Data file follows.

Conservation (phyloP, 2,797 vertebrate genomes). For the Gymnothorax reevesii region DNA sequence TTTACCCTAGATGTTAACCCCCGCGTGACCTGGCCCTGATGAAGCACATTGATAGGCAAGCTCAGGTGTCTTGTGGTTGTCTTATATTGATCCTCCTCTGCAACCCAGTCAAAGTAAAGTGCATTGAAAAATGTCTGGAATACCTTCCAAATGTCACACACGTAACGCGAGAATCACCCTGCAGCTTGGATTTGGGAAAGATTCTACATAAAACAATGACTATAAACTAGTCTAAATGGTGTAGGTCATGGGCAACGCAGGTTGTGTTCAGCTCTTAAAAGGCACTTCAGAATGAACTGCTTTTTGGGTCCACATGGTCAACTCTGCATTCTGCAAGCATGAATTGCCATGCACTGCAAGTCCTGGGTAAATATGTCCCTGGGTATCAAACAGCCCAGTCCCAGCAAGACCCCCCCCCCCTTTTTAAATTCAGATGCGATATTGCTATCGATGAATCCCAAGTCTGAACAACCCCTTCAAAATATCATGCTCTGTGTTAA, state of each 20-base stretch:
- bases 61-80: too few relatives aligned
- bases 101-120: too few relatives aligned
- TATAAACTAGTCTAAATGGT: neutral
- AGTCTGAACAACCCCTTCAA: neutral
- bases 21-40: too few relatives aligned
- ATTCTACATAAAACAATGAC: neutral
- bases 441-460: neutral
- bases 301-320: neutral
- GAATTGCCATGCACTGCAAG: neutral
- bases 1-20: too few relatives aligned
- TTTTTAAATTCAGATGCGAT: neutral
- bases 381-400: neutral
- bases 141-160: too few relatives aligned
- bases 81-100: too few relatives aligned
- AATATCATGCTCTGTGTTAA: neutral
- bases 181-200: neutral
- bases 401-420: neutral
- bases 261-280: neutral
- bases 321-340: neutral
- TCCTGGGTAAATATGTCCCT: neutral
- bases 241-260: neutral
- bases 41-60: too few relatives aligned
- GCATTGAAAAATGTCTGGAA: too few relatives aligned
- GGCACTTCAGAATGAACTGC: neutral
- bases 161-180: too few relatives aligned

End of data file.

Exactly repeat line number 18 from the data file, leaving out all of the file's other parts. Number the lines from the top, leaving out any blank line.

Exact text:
- bases 401-420: neutral